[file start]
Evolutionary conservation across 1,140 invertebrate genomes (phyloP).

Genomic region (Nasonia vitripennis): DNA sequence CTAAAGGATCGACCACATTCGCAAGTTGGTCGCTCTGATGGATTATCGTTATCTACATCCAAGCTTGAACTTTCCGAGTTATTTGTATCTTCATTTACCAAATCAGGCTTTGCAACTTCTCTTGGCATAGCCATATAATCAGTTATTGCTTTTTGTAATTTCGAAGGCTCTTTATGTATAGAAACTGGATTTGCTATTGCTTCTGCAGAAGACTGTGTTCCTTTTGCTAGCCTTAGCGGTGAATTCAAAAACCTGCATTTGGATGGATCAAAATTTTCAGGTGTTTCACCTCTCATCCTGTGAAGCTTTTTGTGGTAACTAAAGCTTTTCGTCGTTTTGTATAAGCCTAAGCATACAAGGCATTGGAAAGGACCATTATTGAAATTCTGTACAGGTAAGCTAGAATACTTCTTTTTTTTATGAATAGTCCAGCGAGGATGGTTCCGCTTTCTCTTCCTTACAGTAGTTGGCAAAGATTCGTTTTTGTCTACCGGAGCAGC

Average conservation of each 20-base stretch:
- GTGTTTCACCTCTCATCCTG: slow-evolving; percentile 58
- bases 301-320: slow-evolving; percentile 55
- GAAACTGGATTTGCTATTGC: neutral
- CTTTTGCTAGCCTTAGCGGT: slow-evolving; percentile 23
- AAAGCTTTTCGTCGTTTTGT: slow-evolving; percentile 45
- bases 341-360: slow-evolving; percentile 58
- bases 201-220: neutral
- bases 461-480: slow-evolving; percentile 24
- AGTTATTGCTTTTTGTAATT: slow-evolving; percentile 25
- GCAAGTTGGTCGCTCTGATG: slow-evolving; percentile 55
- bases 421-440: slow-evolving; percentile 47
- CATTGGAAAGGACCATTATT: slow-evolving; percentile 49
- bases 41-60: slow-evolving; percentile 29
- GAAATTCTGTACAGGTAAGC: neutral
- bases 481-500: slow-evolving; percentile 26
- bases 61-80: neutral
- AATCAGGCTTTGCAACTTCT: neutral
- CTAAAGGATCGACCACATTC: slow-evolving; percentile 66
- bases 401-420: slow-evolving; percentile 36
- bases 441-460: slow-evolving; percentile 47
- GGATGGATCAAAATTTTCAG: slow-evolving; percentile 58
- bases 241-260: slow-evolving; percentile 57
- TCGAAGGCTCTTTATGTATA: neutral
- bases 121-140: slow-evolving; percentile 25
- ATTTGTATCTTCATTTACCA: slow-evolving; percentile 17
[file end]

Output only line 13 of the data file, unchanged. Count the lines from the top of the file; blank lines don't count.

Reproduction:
- GCAAGTTGGTCGCTCTGATG: slow-evolving; percentile 55